In 1543, Copernicus challenged the prevailing view that Earth was the center of the solar system.  Instead, he believed and set out to prove that it was the Sun -- not the Earth -- that was the center. It was quite a jolt but one that eventually was accepted.

In the same way, man has -- and continues to want to -- be the center of it all. As much as I’d like to believe it, the world does not revolve around me.  When this reality takes hold, it can be quite a jolt to the ego, but none the less, a necessary one.

Max Lucado puts it this way: “Lesser orbs, that’s us. Appreciated, valued, loved dearly. But central? Essential? Pivotal? Nope. Contrary to the desire within us, the world does not revolve around us. Our comfort is not God’s priority. If it is, something’s gone awry. Could a Copernican shift be in order? Perhaps our place is not at the center of the universe. God does not exist to make a big deal about us. We exist to make a big deal about him.”




Think about the moon. In and of itself, it’s just a ball of great dust floating around in a circle.  But add in the sun, and the moon becomes radiant.  The moon never grumbles about it’s role.  So, what if we accepted our role as “Son” reflectors?  When we do this, life makes more sense.  The gift of pleasure and the purpose of problems are all for Him.

So how do we make the shift?  How do we move from “me” focused to “God” focused? It comes down to this: we must be pondering and promoting our great God.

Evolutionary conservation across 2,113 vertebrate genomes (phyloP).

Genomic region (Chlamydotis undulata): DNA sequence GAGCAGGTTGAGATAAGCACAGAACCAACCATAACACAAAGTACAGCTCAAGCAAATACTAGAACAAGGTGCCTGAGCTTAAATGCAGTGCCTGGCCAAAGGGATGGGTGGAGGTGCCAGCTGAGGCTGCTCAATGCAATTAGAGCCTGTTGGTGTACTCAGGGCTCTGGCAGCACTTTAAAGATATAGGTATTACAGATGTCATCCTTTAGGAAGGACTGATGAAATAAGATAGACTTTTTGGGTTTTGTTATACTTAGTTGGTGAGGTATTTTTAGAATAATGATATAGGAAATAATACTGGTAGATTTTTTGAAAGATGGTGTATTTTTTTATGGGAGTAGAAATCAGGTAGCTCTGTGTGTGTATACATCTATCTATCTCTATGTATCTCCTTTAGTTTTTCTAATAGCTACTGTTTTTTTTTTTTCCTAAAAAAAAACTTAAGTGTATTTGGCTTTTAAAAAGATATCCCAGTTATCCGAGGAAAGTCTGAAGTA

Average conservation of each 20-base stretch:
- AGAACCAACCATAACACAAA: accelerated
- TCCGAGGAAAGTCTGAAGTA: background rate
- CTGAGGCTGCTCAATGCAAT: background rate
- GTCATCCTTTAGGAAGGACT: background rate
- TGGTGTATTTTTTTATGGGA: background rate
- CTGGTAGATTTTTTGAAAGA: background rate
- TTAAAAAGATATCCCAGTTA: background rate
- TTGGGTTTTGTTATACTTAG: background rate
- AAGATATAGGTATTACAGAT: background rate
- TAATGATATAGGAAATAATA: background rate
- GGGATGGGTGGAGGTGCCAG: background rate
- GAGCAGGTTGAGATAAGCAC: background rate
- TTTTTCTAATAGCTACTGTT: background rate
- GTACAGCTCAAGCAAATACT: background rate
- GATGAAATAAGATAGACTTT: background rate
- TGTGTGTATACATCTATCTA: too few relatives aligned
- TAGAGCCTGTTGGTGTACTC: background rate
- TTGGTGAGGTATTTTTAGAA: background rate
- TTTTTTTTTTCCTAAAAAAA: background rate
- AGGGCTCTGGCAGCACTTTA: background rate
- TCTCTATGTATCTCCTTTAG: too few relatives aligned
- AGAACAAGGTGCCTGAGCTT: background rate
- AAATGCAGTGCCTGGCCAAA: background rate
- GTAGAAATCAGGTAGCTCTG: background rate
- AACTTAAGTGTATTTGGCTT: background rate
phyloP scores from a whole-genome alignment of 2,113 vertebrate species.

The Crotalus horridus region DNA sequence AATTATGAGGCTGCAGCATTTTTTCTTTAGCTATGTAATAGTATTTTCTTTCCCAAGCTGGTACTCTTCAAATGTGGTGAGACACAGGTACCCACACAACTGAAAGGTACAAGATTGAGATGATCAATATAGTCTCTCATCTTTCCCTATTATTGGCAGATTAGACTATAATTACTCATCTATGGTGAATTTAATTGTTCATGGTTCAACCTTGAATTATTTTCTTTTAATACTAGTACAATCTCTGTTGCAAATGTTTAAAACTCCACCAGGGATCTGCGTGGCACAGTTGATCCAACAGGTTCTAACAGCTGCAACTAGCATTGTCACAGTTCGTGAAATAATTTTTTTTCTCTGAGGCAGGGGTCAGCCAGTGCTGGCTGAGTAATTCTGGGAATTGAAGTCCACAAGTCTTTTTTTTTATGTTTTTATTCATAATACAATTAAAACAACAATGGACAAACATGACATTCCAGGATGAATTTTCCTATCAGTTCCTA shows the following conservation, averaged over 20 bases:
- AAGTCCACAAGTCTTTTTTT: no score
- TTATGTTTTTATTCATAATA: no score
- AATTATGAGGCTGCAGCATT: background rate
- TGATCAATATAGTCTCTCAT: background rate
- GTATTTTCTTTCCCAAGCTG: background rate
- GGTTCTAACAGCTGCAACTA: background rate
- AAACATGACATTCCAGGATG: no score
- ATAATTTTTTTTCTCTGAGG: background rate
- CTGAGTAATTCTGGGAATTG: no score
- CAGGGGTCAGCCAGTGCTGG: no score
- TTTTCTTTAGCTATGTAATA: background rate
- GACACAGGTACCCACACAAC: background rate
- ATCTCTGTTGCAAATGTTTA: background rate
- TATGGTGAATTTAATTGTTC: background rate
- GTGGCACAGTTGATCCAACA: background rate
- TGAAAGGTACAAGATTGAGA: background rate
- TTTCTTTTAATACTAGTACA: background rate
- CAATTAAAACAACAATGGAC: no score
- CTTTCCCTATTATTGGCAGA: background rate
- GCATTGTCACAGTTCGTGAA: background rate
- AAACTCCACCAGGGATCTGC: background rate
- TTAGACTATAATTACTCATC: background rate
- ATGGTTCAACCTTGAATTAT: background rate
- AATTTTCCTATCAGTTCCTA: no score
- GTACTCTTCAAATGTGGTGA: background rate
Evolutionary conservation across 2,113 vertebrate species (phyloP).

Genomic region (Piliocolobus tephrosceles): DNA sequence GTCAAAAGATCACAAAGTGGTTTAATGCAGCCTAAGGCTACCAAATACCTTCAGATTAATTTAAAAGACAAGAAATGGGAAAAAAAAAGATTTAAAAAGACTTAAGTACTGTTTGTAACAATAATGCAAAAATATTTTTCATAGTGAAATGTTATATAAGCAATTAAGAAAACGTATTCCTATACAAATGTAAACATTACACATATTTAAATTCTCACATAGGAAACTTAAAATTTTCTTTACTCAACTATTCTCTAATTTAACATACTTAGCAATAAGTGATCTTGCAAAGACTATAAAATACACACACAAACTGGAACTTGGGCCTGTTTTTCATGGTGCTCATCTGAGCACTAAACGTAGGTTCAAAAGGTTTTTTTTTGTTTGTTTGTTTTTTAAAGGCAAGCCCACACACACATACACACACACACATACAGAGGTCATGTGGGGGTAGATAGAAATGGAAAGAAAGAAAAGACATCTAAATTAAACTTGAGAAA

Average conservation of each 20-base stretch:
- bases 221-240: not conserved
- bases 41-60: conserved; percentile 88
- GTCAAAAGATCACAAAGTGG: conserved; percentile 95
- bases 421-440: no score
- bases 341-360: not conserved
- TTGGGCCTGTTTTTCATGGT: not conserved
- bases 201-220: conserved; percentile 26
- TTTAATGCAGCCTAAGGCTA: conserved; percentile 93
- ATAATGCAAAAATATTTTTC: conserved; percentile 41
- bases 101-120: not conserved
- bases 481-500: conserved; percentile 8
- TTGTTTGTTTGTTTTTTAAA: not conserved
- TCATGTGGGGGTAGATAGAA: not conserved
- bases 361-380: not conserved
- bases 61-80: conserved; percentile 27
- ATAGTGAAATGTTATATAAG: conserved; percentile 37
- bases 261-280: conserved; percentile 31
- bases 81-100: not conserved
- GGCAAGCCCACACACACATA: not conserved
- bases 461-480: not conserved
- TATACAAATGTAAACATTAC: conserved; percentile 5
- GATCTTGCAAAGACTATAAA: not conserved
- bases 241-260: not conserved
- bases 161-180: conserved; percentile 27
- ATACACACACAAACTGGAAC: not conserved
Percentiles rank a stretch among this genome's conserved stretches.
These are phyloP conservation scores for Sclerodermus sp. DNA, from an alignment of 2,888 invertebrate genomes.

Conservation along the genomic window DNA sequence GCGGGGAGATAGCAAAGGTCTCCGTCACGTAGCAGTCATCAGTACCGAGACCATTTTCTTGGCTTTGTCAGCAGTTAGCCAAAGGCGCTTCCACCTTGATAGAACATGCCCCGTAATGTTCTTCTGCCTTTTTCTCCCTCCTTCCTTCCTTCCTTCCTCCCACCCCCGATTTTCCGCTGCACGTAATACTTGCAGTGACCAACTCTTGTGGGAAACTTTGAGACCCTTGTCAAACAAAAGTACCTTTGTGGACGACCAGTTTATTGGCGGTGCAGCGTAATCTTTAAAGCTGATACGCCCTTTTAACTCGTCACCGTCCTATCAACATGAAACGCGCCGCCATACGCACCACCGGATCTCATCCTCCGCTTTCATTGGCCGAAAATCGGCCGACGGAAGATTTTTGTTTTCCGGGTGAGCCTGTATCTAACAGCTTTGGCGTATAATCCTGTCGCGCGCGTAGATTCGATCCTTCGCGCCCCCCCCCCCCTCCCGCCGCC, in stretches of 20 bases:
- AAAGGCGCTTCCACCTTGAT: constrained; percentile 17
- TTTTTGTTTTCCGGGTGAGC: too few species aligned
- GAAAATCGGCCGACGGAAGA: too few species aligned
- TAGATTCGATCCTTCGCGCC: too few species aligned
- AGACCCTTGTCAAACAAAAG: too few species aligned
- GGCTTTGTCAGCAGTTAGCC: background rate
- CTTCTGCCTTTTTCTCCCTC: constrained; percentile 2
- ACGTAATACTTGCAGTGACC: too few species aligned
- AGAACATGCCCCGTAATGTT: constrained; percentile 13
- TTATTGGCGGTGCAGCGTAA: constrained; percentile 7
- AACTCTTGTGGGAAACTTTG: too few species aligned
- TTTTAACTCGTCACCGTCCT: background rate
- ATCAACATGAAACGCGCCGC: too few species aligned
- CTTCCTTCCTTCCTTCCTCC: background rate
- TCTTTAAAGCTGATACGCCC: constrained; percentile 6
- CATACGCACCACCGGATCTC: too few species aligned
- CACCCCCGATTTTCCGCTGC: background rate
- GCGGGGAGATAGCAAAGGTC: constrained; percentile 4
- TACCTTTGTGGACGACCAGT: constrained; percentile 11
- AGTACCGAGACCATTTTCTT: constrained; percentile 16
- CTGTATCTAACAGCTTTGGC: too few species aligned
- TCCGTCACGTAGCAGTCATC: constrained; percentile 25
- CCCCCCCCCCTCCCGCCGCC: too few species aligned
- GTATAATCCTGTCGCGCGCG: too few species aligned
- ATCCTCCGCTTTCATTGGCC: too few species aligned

When we ponder God, we consider who he is. We stop focusing on lesser things, and start focusing on higher things. Our minds are caught up into the glory of God and His holiness. Then, things like loving our enemies, selling our possessions and giving to the poor, and using our gifts and talents for the Church start to make sense. Our vision gets a lot clearer instead of being blurred by self-centeredness.

The other thing necessary for a Copernican shift is to be promoting God. When His name is the name people hear and know first, and not ours, then we are promoting God; when we worship the name of Jesus and serve in the name of Jesus, we are promoting God; when we talk about Him with our neighbors and co-workers as the source of hope and life, we are promoting God.

Ultimately, we become more than just reflectors of God’s glory: we are transformed and made into is likeness. The blood of Christ washes and cleanses us of sin, and we put on His righteousness.

2 Corinthians 3:18 says, “Beholding as in a glass the glory of the Lord, we are changed into the same image from glory to glory, even as by the spirit of the Lord.”